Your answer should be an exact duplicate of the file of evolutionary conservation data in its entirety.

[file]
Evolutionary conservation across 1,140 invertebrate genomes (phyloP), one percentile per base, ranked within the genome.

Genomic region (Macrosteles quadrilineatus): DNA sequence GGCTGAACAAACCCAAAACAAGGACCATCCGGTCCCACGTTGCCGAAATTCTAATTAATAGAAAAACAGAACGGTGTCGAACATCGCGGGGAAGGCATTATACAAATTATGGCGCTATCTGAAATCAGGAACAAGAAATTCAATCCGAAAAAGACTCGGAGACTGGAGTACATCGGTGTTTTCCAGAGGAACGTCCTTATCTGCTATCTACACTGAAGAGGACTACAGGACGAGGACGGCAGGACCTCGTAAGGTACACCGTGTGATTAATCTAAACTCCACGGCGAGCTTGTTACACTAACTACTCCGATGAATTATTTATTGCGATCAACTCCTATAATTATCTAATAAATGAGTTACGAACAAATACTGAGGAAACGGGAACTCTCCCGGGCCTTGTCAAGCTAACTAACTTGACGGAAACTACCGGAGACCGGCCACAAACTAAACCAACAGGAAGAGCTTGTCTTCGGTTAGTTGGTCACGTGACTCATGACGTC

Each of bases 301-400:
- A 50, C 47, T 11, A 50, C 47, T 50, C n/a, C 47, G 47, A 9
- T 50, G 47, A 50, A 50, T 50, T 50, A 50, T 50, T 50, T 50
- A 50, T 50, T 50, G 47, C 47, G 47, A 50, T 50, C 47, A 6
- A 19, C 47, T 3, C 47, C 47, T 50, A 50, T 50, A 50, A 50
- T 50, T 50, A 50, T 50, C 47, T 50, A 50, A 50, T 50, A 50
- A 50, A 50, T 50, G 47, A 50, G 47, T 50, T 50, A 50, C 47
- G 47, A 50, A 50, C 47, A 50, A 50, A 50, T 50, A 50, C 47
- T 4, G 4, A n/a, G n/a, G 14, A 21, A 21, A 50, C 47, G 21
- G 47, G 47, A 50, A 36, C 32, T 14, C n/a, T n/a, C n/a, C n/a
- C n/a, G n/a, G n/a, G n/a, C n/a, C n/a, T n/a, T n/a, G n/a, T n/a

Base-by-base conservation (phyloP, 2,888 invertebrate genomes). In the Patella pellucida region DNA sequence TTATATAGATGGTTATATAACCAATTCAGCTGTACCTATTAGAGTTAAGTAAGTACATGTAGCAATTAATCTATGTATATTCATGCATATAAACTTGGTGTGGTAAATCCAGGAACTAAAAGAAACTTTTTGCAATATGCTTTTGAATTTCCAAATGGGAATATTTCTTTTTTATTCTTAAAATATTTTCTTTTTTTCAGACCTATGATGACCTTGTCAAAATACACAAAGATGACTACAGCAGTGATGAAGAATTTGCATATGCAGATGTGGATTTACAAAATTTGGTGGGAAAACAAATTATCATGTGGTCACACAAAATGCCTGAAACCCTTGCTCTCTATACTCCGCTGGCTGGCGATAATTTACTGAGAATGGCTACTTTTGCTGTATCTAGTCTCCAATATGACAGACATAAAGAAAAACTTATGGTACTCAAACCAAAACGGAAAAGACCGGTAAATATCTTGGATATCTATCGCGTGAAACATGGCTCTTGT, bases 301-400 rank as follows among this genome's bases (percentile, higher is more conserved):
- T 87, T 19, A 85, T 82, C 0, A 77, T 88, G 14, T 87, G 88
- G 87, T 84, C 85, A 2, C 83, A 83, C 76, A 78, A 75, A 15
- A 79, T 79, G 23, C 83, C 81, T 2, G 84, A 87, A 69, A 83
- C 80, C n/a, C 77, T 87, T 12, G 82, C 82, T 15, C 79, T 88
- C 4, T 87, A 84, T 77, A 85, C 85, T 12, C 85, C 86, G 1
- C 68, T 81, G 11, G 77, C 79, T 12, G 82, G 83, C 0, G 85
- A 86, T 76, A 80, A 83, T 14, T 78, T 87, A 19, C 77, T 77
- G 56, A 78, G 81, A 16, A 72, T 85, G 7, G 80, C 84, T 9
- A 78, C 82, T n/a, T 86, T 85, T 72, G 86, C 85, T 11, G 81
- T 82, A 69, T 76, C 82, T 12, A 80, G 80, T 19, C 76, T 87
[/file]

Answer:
Evolutionary conservation across 1,140 invertebrate genomes (phyloP), one percentile per base, ranked within the genome.

Genomic region (Macrosteles quadrilineatus): DNA sequence GGCTGAACAAACCCAAAACAAGGACCATCCGGTCCCACGTTGCCGAAATTCTAATTAATAGAAAAACAGAACGGTGTCGAACATCGCGGGGAAGGCATTATACAAATTATGGCGCTATCTGAAATCAGGAACAAGAAATTCAATCCGAAAAAGACTCGGAGACTGGAGTACATCGGTGTTTTCCAGAGGAACGTCCTTATCTGCTATCTACACTGAAGAGGACTACAGGACGAGGACGGCAGGACCTCGTAAGGTACACCGTGTGATTAATCTAAACTCCACGGCGAGCTTGTTACACTAACTACTCCGATGAATTATTTATTGCGATCAACTCCTATAATTATCTAATAAATGAGTTACGAACAAATACTGAGGAAACGGGAACTCTCCCGGGCCTTGTCAAGCTAACTAACTTGACGGAAACTACCGGAGACCGGCCACAAACTAAACCAACAGGAAGAGCTTGTCTTCGGTTAGTTGGTCACGTGACTCATGACGTC

Each of bases 301-400:
- A 50, C 47, T 11, A 50, C 47, T 50, C n/a, C 47, G 47, A 9
- T 50, G 47, A 50, A 50, T 50, T 50, A 50, T 50, T 50, T 50
- A 50, T 50, T 50, G 47, C 47, G 47, A 50, T 50, C 47, A 6
- A 19, C 47, T 3, C 47, C 47, T 50, A 50, T 50, A 50, A 50
- T 50, T 50, A 50, T 50, C 47, T 50, A 50, A 50, T 50, A 50
- A 50, A 50, T 50, G 47, A 50, G 47, T 50, T 50, A 50, C 47
- G 47, A 50, A 50, C 47, A 50, A 50, A 50, T 50, A 50, C 47
- T 4, G 4, A n/a, G n/a, G 14, A 21, A 21, A 50, C 47, G 21
- G 47, G 47, A 50, A 36, C 32, T 14, C n/a, T n/a, C n/a, C n/a
- C n/a, G n/a, G n/a, G n/a, C n/a, C n/a, T n/a, T n/a, G n/a, T n/a

Base-by-base conservation (phyloP, 2,888 invertebrate genomes). In the Patella pellucida region DNA sequence TTATATAGATGGTTATATAACCAATTCAGCTGTACCTATTAGAGTTAAGTAAGTACATGTAGCAATTAATCTATGTATATTCATGCATATAAACTTGGTGTGGTAAATCCAGGAACTAAAAGAAACTTTTTGCAATATGCTTTTGAATTTCCAAATGGGAATATTTCTTTTTTATTCTTAAAATATTTTCTTTTTTTCAGACCTATGATGACCTTGTCAAAATACACAAAGATGACTACAGCAGTGATGAAGAATTTGCATATGCAGATGTGGATTTACAAAATTTGGTGGGAAAACAAATTATCATGTGGTCACACAAAATGCCTGAAACCCTTGCTCTCTATACTCCGCTGGCTGGCGATAATTTACTGAGAATGGCTACTTTTGCTGTATCTAGTCTCCAATATGACAGACATAAAGAAAAACTTATGGTACTCAAACCAAAACGGAAAAGACCGGTAAATATCTTGGATATCTATCGCGTGAAACATGGCTCTTGT, bases 301-400 rank as follows among this genome's bases (percentile, higher is more conserved):
- T 87, T 19, A 85, T 82, C 0, A 77, T 88, G 14, T 87, G 88
- G 87, T 84, C 85, A 2, C 83, A 83, C 76, A 78, A 75, A 15
- A 79, T 79, G 23, C 83, C 81, T 2, G 84, A 87, A 69, A 83
- C 80, C n/a, C 77, T 87, T 12, G 82, C 82, T 15, C 79, T 88
- C 4, T 87, A 84, T 77, A 85, C 85, T 12, C 85, C 86, G 1
- C 68, T 81, G 11, G 77, C 79, T 12, G 82, G 83, C 0, G 85
- A 86, T 76, A 80, A 83, T 14, T 78, T 87, A 19, C 77, T 77
- G 56, A 78, G 81, A 16, A 72, T 85, G 7, G 80, C 84, T 9
- A 78, C 82, T n/a, T 86, T 85, T 72, G 86, C 85, T 11, G 81
- T 82, A 69, T 76, C 82, T 12, A 80, G 80, T 19, C 76, T 87